Moffat County budget analyst makes education her life’s hobby | CraigDailyPress.com

Moffat County budget analyst makes education her life’s hobby

Collin Smith

— When they find the time, Tinneal and Wade Gerber like to dance, to country for the most part.

It doesn’t happen that often these days, Wade said, but he’s not complaining. However busy Tinneal stays, her determination is one of the things he loves most about her.

“We’ve been married 14 years,” he said. “I think we really get along so well because we have the same ambitions on life: raising a family, working hard.

“Is she one of a kind? Oh, definitely.”

Tinneal is usually at work by 7:30 a.m.

She drives into town from her and her husband’s 95-acre ranch west of Craig, passing the rolling hills, dusted with snow and dotted with animals.

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She spends most of her day at the Moffat County Courthouse, inside a roughly 10-foot-by-10-foot office. She has a desk that demands most of the room, and piles of papers that demand most of the desk.

She is the county’s budget analyst and does math for a living, rarely able to fit it all into 40 hours a week.

Her boss, County Commissioner Tom Gray, doesn’t take any of it for granted.

“She’s one of those people you can depend on,” he said. “She’s one of those people we can call on to do things outside of her job description because she always steps up.”

City Manager Jim Ferree – who works with Tinneal on joint city-county projects and has worked with others in her position outside of Craig – summed up his opinion succinctly.

“She is the best I’ve ever worked with,” he said.

During Tinneal’s evenings, family takes over, except for the days she has to take her work home with her, in which case she juggles her time as best she can.

She may take her two young boys to hockey, football, baseball, track or music practice, or she may pick them up to take them home.

After dinner, she helps her sons with their homework before starting in on her own.

Tinneal has two classes left before earning her master’s degree in public administration from Upper Iowa University’s online degree program.

She spends about two hours a night working on assignments or participating in mandatory online discussions. The weekends usually afford her some extra time to finish her schoolwork.

At age 31, Gerber said her go-go-go lifestyle has become commonplace.

She kept about the same hours before she earned her undergraduate accounting degree through Upper Iowa in 2004 and before she received her associate’s degree in business administration in 2001 from Colorado Northwestern Community College.

“Studying, that’s my hobby,” Tinneal said, laughing about the fact she doesn’t have time for anything else. “It’s been what I’ve done now for so many years. It’s just become a way of life for (me and my family).”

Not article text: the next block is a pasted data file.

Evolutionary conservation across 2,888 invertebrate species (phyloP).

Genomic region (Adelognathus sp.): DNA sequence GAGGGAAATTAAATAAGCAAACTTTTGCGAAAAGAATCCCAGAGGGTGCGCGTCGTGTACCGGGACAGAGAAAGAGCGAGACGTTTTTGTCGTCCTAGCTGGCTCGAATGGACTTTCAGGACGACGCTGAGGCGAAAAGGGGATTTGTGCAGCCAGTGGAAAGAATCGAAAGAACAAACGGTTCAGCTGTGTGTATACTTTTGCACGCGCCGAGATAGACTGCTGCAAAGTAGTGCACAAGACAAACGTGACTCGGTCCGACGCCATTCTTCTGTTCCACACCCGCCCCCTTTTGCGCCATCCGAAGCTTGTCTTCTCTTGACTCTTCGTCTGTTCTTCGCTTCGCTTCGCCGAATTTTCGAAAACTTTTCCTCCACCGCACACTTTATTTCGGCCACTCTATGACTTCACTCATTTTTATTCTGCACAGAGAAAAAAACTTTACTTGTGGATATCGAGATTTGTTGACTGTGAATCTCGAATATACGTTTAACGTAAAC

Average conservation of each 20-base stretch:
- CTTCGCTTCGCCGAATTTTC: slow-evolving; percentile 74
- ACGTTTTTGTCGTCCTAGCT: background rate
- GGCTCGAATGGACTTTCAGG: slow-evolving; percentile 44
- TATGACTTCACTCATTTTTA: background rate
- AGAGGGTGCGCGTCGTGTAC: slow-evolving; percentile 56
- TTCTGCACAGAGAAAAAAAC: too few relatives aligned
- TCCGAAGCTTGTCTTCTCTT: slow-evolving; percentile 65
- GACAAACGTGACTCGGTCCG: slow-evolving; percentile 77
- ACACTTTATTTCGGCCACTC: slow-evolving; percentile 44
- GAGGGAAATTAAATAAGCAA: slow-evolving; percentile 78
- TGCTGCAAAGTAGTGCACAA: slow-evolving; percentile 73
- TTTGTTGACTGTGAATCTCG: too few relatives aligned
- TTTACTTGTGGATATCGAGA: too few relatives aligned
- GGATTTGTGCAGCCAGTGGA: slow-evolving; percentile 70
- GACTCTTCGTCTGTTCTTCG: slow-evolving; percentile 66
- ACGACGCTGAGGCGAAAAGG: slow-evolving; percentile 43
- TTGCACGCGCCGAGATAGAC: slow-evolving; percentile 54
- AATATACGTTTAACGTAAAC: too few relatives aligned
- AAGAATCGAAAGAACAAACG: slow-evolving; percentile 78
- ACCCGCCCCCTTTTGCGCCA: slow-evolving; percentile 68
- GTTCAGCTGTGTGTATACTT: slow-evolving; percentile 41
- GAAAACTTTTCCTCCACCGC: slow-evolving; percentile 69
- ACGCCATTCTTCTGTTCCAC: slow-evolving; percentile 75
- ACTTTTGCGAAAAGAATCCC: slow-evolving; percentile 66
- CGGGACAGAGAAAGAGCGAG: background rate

Which is not to say her family – Wade and sons Tyler, 12, and Kearn, 10 – isn’t ready for Gerber to have more quality time available.

“They say I’m boring because all I do is study,” Tinneal said about her children.

She looks forward to the spring when she plans to graduate and be done with school for the foreseeable future.

“I think my focus over the next several years is going to be my kids, spending time with them, because they’re going to be gone before too long,” Tinneal said.

She worries that her time with them may be over sooner than it may seem, especially with high school around the corner.

Her boys talk about leaving Moffat County in a way Tinneal never did. It always has been her home, she said, even when her family moved to Nevada as a little girl.

Now, about 20 years later, she doesn’t think there’s anywhere else she could live.

“I think moving away as a kid, I knew this was always a community I wanted to be in,” Tinneal said. “When we came back, this was never a community I wanted to leave.”

Her boys, though, talk about the world outside of Craig.

“They talk about college,” Tinneal said. “I think they’ll definitely go away. I don’t know if they’ll stay away or come back, but I think they’ll go away for college.”

Which is fine, she added. Part of the reason she runs around for her boys’ sports and other interests is so they can “be the best people they can be.”

She expects no less of herself. Her commitment to education had less to do with nominal success than self-worth.

“I don’t know that the goal to get my master’s was to look for a different position,” Tinneal said. “I think, for me, it was just bettering myself. I’ve always strived to increase my knowledge.”

Again, Wade said he couldn’t be more proud.

“Would I want her any other way,” he asked. “Oh, definitely not. It’ll be nice when she’s done with school, though. That might free up an hour or so for her.”

They may have some time to go dancing then, which Wade said he is determined to do.